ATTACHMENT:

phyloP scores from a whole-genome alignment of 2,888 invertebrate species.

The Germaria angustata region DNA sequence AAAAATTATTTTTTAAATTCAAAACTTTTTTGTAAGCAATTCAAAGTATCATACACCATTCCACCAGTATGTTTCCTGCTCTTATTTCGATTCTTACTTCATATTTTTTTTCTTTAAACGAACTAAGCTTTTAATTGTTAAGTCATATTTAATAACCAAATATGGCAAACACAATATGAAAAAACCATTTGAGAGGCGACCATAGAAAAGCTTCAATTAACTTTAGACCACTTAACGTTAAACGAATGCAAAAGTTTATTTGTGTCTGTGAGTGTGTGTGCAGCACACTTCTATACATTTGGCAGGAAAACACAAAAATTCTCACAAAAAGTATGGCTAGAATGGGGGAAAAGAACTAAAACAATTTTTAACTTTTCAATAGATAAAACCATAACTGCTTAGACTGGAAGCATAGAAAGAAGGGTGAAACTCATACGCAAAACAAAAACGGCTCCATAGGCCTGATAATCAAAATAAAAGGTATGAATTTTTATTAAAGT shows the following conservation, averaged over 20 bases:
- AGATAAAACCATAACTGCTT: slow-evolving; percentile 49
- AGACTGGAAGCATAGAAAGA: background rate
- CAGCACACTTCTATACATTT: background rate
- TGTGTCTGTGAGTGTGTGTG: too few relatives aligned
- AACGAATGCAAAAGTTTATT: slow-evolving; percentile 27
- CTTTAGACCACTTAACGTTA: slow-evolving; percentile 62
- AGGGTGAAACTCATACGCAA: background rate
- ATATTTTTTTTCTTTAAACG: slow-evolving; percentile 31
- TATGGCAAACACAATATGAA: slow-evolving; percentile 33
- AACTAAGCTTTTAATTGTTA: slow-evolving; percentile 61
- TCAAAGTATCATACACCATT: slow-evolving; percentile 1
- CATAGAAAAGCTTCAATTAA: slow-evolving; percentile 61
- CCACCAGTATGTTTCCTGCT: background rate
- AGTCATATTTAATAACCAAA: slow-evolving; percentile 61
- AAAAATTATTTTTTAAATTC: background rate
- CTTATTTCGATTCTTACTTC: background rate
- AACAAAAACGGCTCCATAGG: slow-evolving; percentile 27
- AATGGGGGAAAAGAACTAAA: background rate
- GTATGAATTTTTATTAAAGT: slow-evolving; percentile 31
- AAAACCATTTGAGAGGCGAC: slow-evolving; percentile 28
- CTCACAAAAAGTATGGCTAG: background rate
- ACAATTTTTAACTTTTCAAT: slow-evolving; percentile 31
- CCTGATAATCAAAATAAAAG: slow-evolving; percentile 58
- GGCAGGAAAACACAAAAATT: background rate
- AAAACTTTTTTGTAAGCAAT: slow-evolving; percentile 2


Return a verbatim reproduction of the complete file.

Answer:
phyloP scores from a whole-genome alignment of 2,888 invertebrate species.

The Germaria angustata region DNA sequence AAAAATTATTTTTTAAATTCAAAACTTTTTTGTAAGCAATTCAAAGTATCATACACCATTCCACCAGTATGTTTCCTGCTCTTATTTCGATTCTTACTTCATATTTTTTTTCTTTAAACGAACTAAGCTTTTAATTGTTAAGTCATATTTAATAACCAAATATGGCAAACACAATATGAAAAAACCATTTGAGAGGCGACCATAGAAAAGCTTCAATTAACTTTAGACCACTTAACGTTAAACGAATGCAAAAGTTTATTTGTGTCTGTGAGTGTGTGTGCAGCACACTTCTATACATTTGGCAGGAAAACACAAAAATTCTCACAAAAAGTATGGCTAGAATGGGGGAAAAGAACTAAAACAATTTTTAACTTTTCAATAGATAAAACCATAACTGCTTAGACTGGAAGCATAGAAAGAAGGGTGAAACTCATACGCAAAACAAAAACGGCTCCATAGGCCTGATAATCAAAATAAAAGGTATGAATTTTTATTAAAGT shows the following conservation, averaged over 20 bases:
- AGATAAAACCATAACTGCTT: slow-evolving; percentile 49
- AGACTGGAAGCATAGAAAGA: background rate
- CAGCACACTTCTATACATTT: background rate
- TGTGTCTGTGAGTGTGTGTG: too few relatives aligned
- AACGAATGCAAAAGTTTATT: slow-evolving; percentile 27
- CTTTAGACCACTTAACGTTA: slow-evolving; percentile 62
- AGGGTGAAACTCATACGCAA: background rate
- ATATTTTTTTTCTTTAAACG: slow-evolving; percentile 31
- TATGGCAAACACAATATGAA: slow-evolving; percentile 33
- AACTAAGCTTTTAATTGTTA: slow-evolving; percentile 61
- TCAAAGTATCATACACCATT: slow-evolving; percentile 1
- CATAGAAAAGCTTCAATTAA: slow-evolving; percentile 61
- CCACCAGTATGTTTCCTGCT: background rate
- AGTCATATTTAATAACCAAA: slow-evolving; percentile 61
- AAAAATTATTTTTTAAATTC: background rate
- CTTATTTCGATTCTTACTTC: background rate
- AACAAAAACGGCTCCATAGG: slow-evolving; percentile 27
- AATGGGGGAAAAGAACTAAA: background rate
- GTATGAATTTTTATTAAAGT: slow-evolving; percentile 31
- AAAACCATTTGAGAGGCGAC: slow-evolving; percentile 28
- CTCACAAAAAGTATGGCTAG: background rate
- ACAATTTTTAACTTTTCAAT: slow-evolving; percentile 31
- CCTGATAATCAAAATAAAAG: slow-evolving; percentile 58
- GGCAGGAAAACACAAAAATT: background rate
- AAAACTTTTTTGTAAGCAAT: slow-evolving; percentile 2